The siting of this home on the corner lot is yet another important point. The corner lot affords advantages that mid-block properties lack— clear sight lines, more sunlight and uninterrupted views. The relationship between the corner lot and mid-block lots is critical to understanding the social and physical hierarchy of a neighborhood block. While most buildings in a block are hemmed in between neighbors on both side, the corner building establishes its physical presence, and in this case, more so by being sited on top of an imposing grassy knoll. The corner lot can act as a bookend, serving to mark the end of the block. It may serve as a bridge connecting one block to the next block extending the sense of physical and social connectivity. Or it may serve as an outpost with its windows opening onto two streets allowing the residents to monitor street activities on the west, north, and northwest.
Our research also yielded some unsolved mysteries. On the upper floor, we discovered two finished attic rooms that had latches on the outside of the room doors. This suggested that these rooms were secured from outside. But what could have been inside these attic rooms? In the basement, the owner explained the wall paint, stairs, exit details, and drawings by recounting a story that a child care facility was once located in the basement. We wonder if this is evidence from 2011 when, City Permits records suggest, authorities instituted a special enforcement case against the then owners of the building suggesting the existence of a possible illegal rooming house.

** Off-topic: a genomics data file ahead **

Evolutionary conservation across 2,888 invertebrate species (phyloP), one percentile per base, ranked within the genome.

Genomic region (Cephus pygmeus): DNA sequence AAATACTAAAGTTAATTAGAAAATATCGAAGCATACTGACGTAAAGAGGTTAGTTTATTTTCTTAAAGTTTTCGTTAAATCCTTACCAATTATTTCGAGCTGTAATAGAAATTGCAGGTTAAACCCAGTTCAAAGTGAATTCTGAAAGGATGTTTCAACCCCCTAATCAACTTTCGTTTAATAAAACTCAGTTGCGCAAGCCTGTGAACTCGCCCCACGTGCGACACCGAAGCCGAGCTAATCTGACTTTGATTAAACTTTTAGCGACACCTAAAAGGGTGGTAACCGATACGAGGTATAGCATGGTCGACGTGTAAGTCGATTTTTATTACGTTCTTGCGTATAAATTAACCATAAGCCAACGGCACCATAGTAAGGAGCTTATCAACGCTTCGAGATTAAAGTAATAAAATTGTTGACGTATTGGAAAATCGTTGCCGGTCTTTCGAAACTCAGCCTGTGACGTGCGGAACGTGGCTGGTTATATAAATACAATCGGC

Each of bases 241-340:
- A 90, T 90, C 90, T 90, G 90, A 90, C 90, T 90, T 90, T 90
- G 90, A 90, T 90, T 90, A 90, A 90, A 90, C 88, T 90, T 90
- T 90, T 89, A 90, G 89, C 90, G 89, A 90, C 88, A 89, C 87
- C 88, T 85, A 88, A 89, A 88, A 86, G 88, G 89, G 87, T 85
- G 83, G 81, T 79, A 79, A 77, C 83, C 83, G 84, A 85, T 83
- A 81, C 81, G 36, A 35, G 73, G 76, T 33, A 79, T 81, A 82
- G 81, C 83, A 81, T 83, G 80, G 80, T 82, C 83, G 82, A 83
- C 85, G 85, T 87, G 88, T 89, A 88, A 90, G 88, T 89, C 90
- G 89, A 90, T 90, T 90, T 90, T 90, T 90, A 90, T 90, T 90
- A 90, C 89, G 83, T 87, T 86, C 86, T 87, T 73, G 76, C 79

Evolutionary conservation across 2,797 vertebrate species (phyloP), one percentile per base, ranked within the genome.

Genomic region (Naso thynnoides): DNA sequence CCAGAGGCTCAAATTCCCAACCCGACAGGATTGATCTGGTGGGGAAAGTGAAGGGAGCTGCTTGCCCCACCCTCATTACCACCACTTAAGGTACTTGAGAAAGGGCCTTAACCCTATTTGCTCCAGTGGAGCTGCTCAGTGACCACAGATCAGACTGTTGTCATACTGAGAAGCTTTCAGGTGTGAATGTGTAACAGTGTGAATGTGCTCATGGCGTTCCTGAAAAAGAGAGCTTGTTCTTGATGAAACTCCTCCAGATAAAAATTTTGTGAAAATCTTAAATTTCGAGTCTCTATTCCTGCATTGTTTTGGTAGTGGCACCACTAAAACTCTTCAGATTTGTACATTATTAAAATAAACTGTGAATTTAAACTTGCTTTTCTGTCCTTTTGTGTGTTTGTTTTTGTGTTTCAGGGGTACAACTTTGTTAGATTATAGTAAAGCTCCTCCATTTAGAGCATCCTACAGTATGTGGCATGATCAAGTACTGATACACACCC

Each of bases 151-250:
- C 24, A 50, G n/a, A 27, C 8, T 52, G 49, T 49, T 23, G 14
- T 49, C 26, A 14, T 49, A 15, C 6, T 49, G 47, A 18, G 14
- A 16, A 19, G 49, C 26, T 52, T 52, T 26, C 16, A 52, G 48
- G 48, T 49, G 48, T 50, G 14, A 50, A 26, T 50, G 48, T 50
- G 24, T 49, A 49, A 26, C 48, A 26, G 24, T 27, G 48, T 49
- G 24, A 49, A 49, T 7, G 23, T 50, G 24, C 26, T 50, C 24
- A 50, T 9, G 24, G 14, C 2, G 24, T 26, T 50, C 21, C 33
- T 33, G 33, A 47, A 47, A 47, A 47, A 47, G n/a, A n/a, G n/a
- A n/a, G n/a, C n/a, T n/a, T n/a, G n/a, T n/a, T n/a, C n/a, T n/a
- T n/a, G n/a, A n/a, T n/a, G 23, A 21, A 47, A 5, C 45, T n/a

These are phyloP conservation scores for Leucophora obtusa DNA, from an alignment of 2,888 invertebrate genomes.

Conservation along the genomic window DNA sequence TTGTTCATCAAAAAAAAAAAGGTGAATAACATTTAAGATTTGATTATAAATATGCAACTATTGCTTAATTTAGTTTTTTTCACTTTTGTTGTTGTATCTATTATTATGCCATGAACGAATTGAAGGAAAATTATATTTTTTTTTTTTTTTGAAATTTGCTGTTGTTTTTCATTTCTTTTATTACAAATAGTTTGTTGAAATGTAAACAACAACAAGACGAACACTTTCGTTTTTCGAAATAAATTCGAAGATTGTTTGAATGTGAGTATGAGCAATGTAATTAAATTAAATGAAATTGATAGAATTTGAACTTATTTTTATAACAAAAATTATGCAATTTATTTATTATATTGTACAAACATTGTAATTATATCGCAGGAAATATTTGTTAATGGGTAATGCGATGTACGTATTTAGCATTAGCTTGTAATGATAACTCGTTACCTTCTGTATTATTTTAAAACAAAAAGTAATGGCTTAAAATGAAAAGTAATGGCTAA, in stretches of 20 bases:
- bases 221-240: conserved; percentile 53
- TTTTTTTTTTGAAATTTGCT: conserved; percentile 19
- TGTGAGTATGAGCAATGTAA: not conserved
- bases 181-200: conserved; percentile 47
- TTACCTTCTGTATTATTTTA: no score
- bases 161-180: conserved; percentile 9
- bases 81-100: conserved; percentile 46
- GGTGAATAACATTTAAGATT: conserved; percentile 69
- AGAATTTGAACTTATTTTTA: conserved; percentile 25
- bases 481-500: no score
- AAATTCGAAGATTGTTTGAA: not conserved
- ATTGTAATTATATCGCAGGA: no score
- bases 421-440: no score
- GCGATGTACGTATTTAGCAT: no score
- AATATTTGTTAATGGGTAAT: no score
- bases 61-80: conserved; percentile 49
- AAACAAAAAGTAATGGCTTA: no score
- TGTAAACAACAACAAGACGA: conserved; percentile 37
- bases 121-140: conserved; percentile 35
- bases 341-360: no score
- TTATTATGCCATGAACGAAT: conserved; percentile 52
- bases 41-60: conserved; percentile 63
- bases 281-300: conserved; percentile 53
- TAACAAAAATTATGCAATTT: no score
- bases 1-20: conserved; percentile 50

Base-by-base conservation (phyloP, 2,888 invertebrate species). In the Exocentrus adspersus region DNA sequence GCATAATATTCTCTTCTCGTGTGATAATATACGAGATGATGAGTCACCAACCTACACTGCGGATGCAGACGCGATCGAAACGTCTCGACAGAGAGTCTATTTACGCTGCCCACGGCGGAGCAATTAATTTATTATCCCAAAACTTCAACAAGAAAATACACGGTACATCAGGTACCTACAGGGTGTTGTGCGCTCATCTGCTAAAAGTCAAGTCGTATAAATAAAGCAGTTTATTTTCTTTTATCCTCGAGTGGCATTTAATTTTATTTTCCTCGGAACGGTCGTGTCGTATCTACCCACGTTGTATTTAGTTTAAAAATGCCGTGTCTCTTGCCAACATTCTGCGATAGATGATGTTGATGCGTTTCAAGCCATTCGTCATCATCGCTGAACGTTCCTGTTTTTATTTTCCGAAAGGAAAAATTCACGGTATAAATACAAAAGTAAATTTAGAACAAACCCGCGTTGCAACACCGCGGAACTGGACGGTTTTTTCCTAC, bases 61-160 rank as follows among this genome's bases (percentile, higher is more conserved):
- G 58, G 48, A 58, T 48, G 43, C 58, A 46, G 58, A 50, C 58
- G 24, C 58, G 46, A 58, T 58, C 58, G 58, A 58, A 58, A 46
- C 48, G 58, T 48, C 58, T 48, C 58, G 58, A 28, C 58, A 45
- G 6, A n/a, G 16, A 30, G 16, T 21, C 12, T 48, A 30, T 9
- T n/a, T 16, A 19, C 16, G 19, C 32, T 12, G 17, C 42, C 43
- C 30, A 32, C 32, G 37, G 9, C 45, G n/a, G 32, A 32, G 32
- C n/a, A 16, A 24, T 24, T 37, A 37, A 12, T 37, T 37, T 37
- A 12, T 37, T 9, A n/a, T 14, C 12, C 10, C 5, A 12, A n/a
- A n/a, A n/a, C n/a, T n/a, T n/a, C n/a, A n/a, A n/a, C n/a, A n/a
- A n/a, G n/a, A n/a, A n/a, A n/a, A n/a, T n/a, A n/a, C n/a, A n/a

House History Information
Resident – Wright’s Milwaukee City Directories
1920: House Built
1921–1939: Geo & Anna Bogenberger (Owner & VP of 35th St. Garage)
1935: Geo & Anna Bogenberger; Edwin A. & Esther Bogenberger-Tenants (Mgr. 35th St. Garage)
1940–1941: Theo P. & Olivia Metziger (Interior Decorator)
1942–1951: Joseph J. & Mae E. Andrulaitis (Civil Engineer)
Owner – City of Milwaukee
1920: George Bogenberger
1942-1951: J. Andrulaitus
1988: Kenneth Cummings
1962: Robert Wuchener
1993: Henry Redd
2005-2007: Antoinette Redd
2008: Wells Fargo Bank
2009: Shawn Nash
2010-2012: Holt Holdings
2013: ALM Properties II LLC
2014: Holt Holdings
2015: City of Milwaukee
City Permits – City of Milwaukee
1920: Building Permit for Bungalow & Garage
1921: Plumbing Permit & Occupancy Permit
1951: Installation of Gas Conversion Burner
1962: Electrical Permit – Electric Range
1988: Electric Permit – Repair Meter Socket
2011: Special Enforcement Case - Possible Illegal Rooming House
2015: Seller Notice - City of Milwaukee DCD - in REM
2016: HVAC Permit - Replace Furnace, Natural Gas
2016: Electrical Permit - Repair Wire Furnace
2017: Electrical Permit - Repair & Replace electrical sockets on 2nd FL & Kitchen
2017: Plumbing Permit - Laundry Room Tray Install
Cement block foundation
Plaster walls and ceilings over wooden lathe
North facing front facade